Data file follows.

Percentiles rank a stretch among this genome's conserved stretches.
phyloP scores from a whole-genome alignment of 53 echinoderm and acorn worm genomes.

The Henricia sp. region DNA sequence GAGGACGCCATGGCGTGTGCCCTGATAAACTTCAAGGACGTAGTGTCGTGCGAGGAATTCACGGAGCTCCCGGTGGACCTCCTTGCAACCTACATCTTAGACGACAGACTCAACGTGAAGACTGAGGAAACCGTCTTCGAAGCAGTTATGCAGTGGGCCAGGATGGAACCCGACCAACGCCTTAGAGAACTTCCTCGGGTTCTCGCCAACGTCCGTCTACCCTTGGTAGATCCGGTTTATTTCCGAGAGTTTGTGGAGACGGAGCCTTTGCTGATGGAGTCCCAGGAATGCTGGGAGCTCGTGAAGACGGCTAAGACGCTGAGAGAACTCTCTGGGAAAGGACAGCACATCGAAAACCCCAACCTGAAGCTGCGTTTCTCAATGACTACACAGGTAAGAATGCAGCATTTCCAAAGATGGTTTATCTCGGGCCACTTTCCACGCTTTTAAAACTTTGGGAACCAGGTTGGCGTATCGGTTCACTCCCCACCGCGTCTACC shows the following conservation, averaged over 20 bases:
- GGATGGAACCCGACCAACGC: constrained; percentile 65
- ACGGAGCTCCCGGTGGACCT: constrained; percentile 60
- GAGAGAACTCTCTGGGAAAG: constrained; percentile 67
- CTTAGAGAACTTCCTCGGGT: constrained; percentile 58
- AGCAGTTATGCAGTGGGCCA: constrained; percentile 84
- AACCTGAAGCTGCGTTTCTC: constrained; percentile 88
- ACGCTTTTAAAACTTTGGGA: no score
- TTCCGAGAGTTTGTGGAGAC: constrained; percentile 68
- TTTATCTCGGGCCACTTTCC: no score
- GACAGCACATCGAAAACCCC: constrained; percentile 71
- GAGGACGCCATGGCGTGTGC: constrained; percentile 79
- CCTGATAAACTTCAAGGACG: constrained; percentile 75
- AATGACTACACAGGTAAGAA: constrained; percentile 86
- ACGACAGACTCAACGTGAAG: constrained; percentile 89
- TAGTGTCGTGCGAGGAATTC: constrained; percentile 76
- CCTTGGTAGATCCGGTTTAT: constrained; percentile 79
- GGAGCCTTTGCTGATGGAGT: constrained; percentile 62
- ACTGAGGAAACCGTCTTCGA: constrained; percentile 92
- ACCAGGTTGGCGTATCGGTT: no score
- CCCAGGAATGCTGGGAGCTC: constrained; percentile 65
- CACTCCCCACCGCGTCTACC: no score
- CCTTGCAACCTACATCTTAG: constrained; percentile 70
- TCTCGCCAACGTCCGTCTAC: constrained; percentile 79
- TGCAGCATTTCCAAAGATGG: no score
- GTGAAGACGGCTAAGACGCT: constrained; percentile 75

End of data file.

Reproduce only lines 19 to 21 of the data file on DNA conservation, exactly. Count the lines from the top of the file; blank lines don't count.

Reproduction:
- CCTTGGTAGATCCGGTTTAT: constrained; percentile 79
- GGAGCCTTTGCTGATGGAGT: constrained; percentile 62
- ACTGAGGAAACCGTCTTCGA: constrained; percentile 92